• Tue
  • Jul 29, 2014
  • Updated: 11:01am

Issue of national law on housing splits political aides

PUBLISHED : Saturday, 10 March, 2012, 12:00am
UPDATED : Saturday, 10 March, 2012, 12:00am
 

As the mainland continues its ambitious public housing projects to make housing more affordable for citizens, political advisers are split over whether there should be national legislation on the issue.

While some say a law should be drafted to ensure the proper use of low-income housing, others suggest that creative solutions by local governments should be encouraged.

Yang Chao, a delegate to the Chinese People's Political Consultative Conference, has urged the government to pass legislation on the financing, use and management of such projects as soon as possible, as problems have already emerged in recent years.

He voiced concern that some local governments' management of low-income housing could lead to speculative activities and corruption.

'In some places, a beneficiary is allowed to buy ownership of the property after living [in the apartment] for several years. I think there are more negatives than positives,' he said.

'This could lead to problems such as power-for-money deals.'

But Li Daokui, an academic adviser to the central bank, said unified rules would not help local governments finish construction of low-income housing, as they have been struggling to find money to meet Beijing's requirements.

Li suggested that local governments use private investors to fund and supervise the projects.

'I don't think it would be most effective to have Beijing work out a law and then make all places abide by it,' he said.

'We should allow local governments to be creative.'

A funding shortage among local governments has long been a major concern as the mainland continues its push to provide a sufficient supply of affordable public housing.

In his government work report on Monday, Premier Wen Jiabao said Beijing was planning to start building seven million low-income housing units this year. To date, five million have been completed. Last year, Beijing ordered the construction of 10 million units, but only about four million were completed.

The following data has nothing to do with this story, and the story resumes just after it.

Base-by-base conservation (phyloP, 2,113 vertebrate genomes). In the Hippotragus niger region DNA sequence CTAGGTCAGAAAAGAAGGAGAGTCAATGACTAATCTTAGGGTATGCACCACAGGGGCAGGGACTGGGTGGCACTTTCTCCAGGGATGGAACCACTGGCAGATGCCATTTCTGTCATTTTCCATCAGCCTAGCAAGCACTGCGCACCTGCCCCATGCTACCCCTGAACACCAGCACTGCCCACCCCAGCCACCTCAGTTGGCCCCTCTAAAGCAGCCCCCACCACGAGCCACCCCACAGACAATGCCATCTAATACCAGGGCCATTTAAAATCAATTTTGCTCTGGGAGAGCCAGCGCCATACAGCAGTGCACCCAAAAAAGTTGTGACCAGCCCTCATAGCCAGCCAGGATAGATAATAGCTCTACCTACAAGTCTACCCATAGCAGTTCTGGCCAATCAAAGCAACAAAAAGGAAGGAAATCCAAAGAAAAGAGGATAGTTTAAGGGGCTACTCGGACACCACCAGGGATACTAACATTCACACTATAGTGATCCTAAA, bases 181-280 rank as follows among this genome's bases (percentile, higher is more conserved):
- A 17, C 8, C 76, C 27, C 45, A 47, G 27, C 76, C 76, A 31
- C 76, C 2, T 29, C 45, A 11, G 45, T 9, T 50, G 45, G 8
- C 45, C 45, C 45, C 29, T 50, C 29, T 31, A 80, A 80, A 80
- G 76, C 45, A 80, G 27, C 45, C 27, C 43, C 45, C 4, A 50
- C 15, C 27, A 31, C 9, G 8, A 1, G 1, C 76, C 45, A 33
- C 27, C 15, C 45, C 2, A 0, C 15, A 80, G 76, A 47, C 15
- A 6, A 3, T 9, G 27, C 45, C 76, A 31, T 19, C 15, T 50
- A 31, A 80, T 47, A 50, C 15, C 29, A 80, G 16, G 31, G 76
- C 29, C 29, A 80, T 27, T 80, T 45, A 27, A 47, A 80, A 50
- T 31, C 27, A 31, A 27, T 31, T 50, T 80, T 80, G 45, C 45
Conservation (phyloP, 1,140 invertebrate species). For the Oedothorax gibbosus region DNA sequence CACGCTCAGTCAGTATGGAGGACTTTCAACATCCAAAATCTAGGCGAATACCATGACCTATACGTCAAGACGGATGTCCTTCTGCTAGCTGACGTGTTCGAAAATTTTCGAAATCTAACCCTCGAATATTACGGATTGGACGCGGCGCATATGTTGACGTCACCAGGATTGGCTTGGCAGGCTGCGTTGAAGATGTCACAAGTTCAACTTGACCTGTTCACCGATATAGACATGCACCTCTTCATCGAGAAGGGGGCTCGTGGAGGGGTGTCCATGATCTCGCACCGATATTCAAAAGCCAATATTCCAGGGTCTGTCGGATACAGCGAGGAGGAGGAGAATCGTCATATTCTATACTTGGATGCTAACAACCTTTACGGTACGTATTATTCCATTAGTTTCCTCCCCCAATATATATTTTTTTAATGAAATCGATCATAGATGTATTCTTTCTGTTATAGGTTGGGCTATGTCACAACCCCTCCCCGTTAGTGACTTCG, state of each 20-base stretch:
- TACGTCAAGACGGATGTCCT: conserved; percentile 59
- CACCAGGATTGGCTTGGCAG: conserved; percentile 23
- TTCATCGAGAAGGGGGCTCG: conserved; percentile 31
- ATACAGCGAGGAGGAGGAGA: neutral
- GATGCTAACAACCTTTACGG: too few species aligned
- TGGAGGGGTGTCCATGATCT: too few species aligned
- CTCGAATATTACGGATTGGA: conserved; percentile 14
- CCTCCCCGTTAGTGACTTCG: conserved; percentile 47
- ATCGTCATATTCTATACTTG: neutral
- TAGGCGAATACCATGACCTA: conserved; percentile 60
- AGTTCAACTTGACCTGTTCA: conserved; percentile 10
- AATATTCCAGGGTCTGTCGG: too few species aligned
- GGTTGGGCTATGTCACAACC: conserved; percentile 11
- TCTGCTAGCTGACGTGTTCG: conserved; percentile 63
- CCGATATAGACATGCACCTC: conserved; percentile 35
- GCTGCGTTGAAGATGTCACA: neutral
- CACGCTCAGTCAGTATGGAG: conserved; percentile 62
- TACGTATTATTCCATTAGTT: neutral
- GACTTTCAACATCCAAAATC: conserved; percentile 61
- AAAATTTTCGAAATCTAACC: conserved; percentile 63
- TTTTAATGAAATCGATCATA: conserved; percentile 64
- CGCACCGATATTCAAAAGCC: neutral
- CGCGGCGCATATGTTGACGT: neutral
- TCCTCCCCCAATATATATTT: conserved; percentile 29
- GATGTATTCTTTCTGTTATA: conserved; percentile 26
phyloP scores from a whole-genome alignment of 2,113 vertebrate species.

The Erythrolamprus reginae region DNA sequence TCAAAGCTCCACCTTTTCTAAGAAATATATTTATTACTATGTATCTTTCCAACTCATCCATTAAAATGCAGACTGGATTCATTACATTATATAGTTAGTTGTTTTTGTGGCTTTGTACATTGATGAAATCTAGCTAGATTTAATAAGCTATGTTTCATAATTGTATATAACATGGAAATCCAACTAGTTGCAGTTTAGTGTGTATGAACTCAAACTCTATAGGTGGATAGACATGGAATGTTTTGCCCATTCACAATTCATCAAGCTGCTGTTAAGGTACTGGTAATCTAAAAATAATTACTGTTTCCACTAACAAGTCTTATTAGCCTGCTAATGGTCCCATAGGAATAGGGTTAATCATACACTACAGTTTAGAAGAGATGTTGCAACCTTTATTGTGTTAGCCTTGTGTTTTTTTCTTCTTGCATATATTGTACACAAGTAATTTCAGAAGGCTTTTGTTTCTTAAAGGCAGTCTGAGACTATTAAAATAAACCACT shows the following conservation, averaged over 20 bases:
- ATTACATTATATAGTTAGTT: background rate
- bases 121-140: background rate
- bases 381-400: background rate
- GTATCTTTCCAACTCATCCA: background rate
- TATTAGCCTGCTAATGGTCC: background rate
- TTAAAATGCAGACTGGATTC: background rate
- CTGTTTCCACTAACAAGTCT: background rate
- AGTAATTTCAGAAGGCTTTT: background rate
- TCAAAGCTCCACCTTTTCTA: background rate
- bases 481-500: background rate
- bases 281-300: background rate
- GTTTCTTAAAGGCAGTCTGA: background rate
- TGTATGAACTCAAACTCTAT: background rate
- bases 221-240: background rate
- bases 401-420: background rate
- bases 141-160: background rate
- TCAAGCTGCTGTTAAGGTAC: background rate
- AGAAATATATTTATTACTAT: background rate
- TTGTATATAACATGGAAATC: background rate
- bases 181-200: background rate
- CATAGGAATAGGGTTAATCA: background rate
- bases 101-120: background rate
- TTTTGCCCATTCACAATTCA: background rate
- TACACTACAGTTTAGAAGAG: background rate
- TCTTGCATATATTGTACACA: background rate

But while low-income housing is in hot demand, political advisers warn that a large number of private apartments are unoccupied, especially in some medium-sized cities.

Zhang Hongming, a property researcher at the Shanghai Academy of Social Sciences, said unoccupied housing should make up a reasonable 5 per cent of the total, but speculation has led to a much higher percentage.

'Many people consider property an opportunity to make a fortune,' Zhang said. 'They don't buy because they need to live in it, nor because they want to rent it. They do so to sell it when the price is higher.'

Indeed, Li also noted that 'in some second- or third-tier cities, a shocking number of housing projects sit idle'.

'It's not that a building is only half-occupied - the whole building has no residents. Some are even half-finished,' he said. Instead of only catering to the poor, public housing should also benefit more middle-class and young families, he said.

Young college teachers are part of the so-called sandwich class, according to Li, who also teaches finance at Tsinghua University in Beijing's Zhongguancun area, where he said some lecturers could not afford to stay in the area even after working there for 10 to 20 years.

Li says he expects property prices to continue falling this year as Beijing persists with its tightening measures, but not by as much as 60 or 70 per cent, which some market watchers have predicted.

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